Manufacturing Is Back & Better Than Ever?

The COVID-19 crisis has caused a K shaped recovery because some industries and people have the ability to adapt and some don’t. It was an unforeseen risk that was brutal to some and a boon to others. Specifically, software and online retail firms were helped, while bars and hotels were decimated. According to Blomberg, 65.5% of computer and mathematical employees are working from home. On the opposite side, 0.9% of farming, fishing, and forestry workers are doing work at home. Of course, the real losers weren’t in forestry because that can be done outside in a social distant manner. Only 2.6% of food prep and service workers worked from home which is unfortunate because it can’t be done in a socially distant manner.

21.8% of Americans work from home. Anyone who can work from home is doing so because of the risk. If there is little productivity loss, it makes sense to stay home because it makes the company look bad if there is an outbreak. On the other hand, most people are going to go back to work in the office when the pandemic is over because it will look bad to employers if they stay home. That’s the same reason people don’t take their vacation days. If the competition is meeting clients in person, firms can’t let them have that easy leg up especially since that’s how business operated before the pandemic just 11 months ago.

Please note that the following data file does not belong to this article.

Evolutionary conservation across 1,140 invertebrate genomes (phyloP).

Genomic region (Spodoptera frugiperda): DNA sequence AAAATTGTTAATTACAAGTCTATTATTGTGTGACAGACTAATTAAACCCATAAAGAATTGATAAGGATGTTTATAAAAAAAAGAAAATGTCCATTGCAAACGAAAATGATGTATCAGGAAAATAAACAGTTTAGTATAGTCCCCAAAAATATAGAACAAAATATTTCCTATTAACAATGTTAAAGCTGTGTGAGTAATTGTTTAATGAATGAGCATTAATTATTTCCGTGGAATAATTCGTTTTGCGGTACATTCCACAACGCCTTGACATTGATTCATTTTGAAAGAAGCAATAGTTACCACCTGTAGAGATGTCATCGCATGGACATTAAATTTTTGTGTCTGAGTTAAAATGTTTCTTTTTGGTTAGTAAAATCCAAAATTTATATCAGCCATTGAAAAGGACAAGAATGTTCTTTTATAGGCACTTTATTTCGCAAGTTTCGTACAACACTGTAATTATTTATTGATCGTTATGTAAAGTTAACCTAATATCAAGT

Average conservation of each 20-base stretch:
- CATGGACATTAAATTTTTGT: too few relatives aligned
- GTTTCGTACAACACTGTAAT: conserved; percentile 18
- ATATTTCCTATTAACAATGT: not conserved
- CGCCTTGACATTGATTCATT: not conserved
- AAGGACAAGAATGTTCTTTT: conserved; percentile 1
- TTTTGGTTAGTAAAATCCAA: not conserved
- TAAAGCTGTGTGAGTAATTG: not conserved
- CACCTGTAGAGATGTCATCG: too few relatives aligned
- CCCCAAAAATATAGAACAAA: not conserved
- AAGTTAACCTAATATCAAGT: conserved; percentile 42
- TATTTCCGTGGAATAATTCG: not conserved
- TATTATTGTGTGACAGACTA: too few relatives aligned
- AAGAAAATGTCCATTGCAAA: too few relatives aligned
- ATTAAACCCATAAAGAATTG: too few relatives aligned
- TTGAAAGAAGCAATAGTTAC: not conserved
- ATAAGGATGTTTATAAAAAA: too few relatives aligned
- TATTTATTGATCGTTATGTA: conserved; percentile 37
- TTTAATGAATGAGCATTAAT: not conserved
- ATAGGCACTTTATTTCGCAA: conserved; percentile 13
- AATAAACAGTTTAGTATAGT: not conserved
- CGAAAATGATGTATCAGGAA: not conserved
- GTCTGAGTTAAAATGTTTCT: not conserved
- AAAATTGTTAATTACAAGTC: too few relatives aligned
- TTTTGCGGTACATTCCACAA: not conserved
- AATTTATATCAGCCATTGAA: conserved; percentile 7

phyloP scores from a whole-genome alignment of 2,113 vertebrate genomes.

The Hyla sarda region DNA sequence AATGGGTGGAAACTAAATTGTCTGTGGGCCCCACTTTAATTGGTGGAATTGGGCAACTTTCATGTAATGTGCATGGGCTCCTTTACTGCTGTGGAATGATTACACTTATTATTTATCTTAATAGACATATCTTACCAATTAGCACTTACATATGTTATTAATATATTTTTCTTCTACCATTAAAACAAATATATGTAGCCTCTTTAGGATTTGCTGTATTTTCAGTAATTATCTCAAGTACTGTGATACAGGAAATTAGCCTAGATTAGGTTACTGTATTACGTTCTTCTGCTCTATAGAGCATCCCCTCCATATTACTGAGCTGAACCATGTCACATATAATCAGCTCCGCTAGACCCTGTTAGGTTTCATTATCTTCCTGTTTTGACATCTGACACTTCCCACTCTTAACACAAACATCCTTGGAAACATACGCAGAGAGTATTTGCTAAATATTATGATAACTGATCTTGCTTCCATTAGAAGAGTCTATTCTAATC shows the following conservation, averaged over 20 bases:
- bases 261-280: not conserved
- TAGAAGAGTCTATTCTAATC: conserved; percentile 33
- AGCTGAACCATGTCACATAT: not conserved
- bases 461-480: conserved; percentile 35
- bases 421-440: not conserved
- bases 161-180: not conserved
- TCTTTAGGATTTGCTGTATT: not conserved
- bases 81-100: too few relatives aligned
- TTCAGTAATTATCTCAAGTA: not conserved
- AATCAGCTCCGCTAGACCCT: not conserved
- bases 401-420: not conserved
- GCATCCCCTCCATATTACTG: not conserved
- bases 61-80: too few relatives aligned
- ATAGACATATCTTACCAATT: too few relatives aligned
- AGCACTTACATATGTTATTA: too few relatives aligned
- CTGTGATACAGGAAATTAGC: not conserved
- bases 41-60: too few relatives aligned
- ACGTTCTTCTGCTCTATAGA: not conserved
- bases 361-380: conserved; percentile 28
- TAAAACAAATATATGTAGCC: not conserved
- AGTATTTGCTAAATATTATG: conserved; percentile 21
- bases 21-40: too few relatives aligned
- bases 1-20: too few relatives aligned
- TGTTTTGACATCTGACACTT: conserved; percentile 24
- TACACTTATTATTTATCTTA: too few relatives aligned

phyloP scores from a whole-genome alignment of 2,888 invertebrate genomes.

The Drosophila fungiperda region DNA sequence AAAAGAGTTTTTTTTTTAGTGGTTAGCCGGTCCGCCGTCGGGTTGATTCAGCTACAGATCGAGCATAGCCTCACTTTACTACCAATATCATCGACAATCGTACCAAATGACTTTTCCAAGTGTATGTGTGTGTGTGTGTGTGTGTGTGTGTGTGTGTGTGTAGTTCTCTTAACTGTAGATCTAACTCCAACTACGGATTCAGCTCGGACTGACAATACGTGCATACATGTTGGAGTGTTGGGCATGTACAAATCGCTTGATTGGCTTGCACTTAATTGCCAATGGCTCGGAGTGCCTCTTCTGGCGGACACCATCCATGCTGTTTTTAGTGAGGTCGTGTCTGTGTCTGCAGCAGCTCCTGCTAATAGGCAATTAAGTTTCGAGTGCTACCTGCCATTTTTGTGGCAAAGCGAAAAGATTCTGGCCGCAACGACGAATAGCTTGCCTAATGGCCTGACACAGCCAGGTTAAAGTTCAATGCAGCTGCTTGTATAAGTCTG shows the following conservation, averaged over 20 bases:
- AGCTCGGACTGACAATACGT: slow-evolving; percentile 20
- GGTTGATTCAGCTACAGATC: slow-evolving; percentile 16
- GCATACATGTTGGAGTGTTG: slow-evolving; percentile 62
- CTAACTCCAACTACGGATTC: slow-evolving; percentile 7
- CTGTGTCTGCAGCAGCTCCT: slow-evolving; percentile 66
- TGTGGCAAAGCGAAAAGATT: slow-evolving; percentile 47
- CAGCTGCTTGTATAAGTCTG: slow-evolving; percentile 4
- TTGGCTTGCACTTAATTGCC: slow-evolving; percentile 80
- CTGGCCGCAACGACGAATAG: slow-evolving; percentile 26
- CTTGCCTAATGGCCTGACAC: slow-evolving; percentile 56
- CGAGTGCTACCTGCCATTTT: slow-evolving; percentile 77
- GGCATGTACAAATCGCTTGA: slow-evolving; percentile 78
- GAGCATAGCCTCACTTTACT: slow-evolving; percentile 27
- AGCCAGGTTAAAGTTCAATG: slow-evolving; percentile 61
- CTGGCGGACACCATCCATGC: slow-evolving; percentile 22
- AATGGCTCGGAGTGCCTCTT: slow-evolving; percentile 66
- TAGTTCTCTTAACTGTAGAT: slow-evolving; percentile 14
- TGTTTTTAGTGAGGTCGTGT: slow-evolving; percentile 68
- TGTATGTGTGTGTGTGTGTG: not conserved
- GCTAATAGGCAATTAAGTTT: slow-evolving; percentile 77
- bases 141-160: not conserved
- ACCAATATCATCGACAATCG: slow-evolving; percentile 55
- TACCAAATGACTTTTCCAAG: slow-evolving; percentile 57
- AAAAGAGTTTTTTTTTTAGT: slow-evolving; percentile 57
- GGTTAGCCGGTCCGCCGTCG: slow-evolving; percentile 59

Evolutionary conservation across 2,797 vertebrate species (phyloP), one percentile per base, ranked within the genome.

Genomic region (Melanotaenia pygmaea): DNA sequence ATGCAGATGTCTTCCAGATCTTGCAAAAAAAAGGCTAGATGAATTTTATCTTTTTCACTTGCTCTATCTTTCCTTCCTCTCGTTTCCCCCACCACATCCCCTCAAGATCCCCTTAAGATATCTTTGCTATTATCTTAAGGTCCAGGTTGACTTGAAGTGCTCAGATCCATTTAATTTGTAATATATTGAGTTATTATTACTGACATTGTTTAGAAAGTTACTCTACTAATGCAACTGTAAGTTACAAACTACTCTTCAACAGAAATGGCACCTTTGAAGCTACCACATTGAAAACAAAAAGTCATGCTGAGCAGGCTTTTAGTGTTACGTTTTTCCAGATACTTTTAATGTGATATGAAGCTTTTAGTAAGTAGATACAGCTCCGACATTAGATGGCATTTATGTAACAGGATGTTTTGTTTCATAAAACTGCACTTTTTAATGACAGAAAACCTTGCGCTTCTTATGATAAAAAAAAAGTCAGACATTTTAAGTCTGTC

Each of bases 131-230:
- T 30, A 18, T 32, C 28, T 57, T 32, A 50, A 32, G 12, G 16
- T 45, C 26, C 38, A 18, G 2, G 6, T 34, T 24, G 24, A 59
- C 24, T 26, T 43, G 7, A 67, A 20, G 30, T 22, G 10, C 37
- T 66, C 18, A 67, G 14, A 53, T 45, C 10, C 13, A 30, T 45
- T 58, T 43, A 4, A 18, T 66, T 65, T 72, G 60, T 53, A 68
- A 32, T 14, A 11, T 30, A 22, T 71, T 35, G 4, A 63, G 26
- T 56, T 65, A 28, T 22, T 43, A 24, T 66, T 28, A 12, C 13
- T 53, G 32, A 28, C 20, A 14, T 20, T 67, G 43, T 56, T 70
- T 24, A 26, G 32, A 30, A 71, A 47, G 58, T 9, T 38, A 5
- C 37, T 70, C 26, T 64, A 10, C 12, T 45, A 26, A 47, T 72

Source: Bloomberg

The most brutal part of the K shaped recovery is it hurt the people who could least deal with financial trouble. As you can see from the chart above, only 2.5% of people without a high school degree where working from home because of the pandemic in November. This group was doing so well before the recession as the labor market was very tight. Now these people either don’t have a job or do work that puts them at risk of getting sick. On the opposite side, 47.4% of those with an advanced degree were working from home because of the pandemic.

JOLTS Update

The JOLTS report from October was before the latest slowdown due to the 3rd wave of COVID-19 cases. That being said, this report was only okay, with industries having dramatically different experiences. The number of job openings rose from 6.494 million to 6.652 million which beat estimates for 6.4 million. Gone are the days of there being more openings than unemployed people. The ratio is now 1.5 (unemployed/openings). That’s over double where it was in October 2019. The number of hires fell from 5.886 million to 5.812 million. That’s actually about where it was before the recession.

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